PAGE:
Synopsis: In a solar system remarkably like our own, a humanoid civilization develops on one of the inner planets, just as ours has on earth. On this planet, the humanoids have evolved external, mechanical abilities much more rapidly than internal mental abilities, especially those related to its subjective quality of existence. In fact, this humanoid culture has so utterly neglected its internalities that their Spellcheck recognizes only "externalities." At the time of the story, the humanoids have suddenly developed god-like external powers, including the ability to genetically recreate themselves in whatever form they wish, except they have no idea what they wish, because they are weak on internalities. Ancient cultures, rich with internalities, dissolve in front of everyone's eyes, with no agreed-upon replacements (cameo of their version of Joseph Campbell on his death bed, crying, "We need new myths; the old myths are dead!"). In laboratories all over this planet scientists report to wealthy patrons and governments on their progress towards a scientific re-creation of humanoids who will, presumably, be happy, since they'll be programmed that way, while the archaic populations destined to be displaced are diverted with scripted "controversies" about ideology, competition between races (soon to be genetically re-written anyway), sexual practices, etc. In their version of what we might call "Roman circuses," the futureless humanoids are encouraged to distract themselves with fake controversy and war, innovative drugs (illegal, to create the illusion of free will and cover their true purpose) and to watch lots of TV.
In the most powerful nation on this planet, which we'll call Lemon Drop for security reasons, general dysfunction due to overwhelmed and distracted government leads to ever increasing dissatisfaction at all levels of society, such that the government of Lemon Drop- a corporate/state hybrid- gets together with other national governments and plans a fake war, intended both to distract their respective populations from their impending replacement by enhanced humanoids, as well as to, well, kill a lot of them. The leader of Lemon Drop is a liberal icon, something of a ploy because he pushes aggressive military moves harder than anyone. As we encounter this leader, he wants his military to conduct a high-profile attack on a far-away country engaged in a vicious civil war, in which none of the parties is an ally of his country- a sure means of igniting the tinderbox this world has become. To the leader's surprise, and to the surprise of many of his advisors, his proposals for aggression are forcefully rejected even by his core supporters, and he has to withdraw them, for now. The “democratic” process of choosing a new leader approaches and it becomes clear that the centuries old political structures will buckle under the strain of realities their founders did not envision. To get the war up-and-running in time to distract the population from the political dysfunction, agent provocateurs muddy the waters, giving the lame-duck leader's aggression cover, and the world devolves into a chaos of fighting. There is no center to the humanoid culture. In their "natural" form, the humanoids do not survive the evolutionary crises that, for instance, the Vulcans famously survived en route to becoming the intellectual, possibly autistic and remarkably moral humanoids we understand them, fictionally, to be. Perhaps there is a sequel where Vulcans discover this planet and place it in receivership.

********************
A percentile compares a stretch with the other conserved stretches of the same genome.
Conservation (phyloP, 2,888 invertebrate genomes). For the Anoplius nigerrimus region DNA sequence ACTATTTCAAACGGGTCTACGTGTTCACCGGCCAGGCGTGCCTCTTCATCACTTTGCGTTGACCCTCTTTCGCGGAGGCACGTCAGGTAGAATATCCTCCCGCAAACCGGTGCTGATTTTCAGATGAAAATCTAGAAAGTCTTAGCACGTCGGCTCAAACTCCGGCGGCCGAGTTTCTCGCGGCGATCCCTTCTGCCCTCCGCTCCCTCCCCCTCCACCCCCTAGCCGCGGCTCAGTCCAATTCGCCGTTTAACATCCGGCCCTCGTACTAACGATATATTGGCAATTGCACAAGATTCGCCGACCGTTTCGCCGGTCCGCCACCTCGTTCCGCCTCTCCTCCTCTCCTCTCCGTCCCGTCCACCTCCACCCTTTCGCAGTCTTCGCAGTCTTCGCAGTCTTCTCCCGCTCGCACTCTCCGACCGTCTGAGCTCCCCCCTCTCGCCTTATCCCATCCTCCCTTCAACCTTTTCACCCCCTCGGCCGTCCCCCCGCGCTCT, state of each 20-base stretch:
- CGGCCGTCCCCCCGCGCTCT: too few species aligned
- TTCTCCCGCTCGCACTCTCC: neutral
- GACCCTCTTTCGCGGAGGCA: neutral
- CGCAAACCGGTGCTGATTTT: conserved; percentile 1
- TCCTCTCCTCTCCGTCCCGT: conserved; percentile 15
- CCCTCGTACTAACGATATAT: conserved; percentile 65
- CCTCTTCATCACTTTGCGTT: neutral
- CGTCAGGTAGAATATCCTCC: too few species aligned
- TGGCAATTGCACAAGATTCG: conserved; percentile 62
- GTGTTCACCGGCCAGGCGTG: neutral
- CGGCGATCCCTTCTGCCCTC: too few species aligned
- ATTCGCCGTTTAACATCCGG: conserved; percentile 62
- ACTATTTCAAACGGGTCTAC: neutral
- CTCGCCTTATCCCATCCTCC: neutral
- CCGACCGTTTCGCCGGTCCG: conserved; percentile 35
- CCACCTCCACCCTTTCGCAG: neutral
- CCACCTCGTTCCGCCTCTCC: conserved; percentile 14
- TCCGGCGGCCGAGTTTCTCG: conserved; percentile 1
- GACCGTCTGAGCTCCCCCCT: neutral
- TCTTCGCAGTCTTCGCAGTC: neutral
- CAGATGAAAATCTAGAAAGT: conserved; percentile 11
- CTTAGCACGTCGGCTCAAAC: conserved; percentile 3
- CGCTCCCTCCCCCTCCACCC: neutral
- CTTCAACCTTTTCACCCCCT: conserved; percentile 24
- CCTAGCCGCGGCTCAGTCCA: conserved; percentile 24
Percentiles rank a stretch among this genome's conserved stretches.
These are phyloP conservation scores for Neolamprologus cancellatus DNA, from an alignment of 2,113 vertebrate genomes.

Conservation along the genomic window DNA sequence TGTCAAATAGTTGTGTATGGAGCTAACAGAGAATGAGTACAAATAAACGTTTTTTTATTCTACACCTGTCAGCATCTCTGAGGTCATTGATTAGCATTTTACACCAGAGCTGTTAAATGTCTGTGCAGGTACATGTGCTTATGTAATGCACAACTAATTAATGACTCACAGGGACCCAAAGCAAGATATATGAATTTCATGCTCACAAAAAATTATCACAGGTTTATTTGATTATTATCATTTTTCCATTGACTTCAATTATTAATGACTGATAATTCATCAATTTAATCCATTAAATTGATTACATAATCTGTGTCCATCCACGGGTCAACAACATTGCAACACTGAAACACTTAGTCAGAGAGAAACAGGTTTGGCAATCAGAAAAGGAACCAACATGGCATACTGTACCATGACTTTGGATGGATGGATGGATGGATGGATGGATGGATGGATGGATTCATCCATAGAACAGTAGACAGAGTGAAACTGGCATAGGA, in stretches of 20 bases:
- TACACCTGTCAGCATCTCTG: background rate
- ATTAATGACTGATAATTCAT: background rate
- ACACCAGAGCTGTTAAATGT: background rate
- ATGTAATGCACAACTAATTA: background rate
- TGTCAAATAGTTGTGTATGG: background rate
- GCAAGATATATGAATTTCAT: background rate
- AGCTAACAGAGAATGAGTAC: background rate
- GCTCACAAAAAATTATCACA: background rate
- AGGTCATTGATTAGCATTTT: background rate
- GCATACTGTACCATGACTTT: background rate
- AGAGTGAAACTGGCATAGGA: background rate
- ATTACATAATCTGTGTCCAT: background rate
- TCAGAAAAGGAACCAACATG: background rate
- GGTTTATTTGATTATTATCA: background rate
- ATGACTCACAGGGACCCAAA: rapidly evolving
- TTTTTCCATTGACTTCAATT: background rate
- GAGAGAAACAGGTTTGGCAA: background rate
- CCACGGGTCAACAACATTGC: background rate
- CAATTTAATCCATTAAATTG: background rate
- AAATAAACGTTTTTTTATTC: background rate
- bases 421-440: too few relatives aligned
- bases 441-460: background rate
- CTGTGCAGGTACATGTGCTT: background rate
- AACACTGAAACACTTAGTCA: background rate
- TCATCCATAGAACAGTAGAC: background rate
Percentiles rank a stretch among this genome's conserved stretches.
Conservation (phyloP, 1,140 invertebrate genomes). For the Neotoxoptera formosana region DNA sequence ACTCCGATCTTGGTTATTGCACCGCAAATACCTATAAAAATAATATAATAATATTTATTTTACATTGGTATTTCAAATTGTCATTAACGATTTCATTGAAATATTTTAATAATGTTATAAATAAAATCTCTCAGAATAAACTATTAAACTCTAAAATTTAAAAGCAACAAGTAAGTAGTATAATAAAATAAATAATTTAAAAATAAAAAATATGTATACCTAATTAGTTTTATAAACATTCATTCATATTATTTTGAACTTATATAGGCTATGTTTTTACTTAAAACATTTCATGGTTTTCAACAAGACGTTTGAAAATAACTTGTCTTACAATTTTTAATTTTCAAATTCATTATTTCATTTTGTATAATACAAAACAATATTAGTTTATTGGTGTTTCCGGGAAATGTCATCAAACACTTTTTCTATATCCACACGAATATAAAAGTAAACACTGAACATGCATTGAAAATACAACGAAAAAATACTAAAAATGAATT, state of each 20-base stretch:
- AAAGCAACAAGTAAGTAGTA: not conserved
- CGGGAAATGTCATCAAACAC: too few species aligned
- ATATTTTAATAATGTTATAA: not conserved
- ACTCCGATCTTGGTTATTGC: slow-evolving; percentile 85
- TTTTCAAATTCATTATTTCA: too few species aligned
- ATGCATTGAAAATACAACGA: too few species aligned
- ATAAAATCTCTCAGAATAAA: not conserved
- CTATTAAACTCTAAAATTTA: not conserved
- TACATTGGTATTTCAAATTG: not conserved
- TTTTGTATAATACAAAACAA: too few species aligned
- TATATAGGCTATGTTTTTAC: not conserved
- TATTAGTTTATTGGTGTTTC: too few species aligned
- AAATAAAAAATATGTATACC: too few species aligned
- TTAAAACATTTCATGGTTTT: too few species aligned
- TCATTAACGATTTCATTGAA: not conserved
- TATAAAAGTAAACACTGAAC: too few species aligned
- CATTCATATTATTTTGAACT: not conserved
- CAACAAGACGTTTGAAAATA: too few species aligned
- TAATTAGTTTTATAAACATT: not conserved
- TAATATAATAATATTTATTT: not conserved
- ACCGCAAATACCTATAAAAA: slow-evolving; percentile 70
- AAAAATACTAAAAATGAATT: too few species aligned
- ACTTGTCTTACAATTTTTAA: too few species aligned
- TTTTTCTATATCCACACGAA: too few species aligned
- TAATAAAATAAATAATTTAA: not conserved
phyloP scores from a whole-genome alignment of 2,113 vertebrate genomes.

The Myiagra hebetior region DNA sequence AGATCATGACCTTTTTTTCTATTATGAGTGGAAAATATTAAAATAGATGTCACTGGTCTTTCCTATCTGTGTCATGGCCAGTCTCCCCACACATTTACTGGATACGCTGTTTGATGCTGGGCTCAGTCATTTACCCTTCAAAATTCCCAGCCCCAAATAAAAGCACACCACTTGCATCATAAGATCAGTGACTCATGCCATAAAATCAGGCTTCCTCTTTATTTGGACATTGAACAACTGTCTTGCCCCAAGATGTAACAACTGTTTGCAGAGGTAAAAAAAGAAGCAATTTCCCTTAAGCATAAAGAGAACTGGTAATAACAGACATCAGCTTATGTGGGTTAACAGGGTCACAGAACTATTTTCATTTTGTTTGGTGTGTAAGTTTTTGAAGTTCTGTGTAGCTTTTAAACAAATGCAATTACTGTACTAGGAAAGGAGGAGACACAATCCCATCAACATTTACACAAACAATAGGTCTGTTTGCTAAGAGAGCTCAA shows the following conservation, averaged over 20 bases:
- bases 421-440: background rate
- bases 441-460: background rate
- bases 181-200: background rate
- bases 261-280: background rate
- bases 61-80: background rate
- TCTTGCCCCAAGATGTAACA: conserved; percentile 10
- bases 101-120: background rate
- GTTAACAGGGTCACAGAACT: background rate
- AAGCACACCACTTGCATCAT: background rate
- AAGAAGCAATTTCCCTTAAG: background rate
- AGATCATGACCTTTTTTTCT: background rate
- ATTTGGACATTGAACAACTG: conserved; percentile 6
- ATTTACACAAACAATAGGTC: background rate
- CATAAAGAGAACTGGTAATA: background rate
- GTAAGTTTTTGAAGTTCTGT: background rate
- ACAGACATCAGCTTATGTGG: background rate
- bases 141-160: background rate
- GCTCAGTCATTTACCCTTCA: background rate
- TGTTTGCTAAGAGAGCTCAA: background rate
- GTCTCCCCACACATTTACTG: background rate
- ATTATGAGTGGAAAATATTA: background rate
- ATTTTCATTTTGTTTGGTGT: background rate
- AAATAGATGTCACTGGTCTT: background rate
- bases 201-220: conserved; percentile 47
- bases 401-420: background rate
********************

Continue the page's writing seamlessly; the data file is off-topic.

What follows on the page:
Suggested opening and sub-plot: Establishing shot of ivy covered building; push-through upper window into the study of Dr. Owatta Gooh Siam, professor of philology at Dorkchester University, who has discovered an algorithm for processing ongoing news events on his planet which produces remarkably detailed and accurate forecasts. One of these forecasts relays that the forces that want to start a war and general mayhem sufficient to serve as cover for re-creating the humanoids are not at all done with their mischief. Dr. Siam realizes that it is up to him, and him alone, to stop the nefarious plot from unfolding. But how? Dr. Siam decides to form an underground movement made up of others who have uncovered the truth. He disguises his findings as a fictional work of sci-fi/horror, not hard to do, and makes a sham offer to give it away so someone can get rich off it and in the process disseminate the truth. As it happens, an enterprising hack picks up on the story and makes a bundle, the humanoids are replaced with the new models anyway, and Dr. Owatta Gooh Siam ends up penniless under a piece of cardboard on skid row.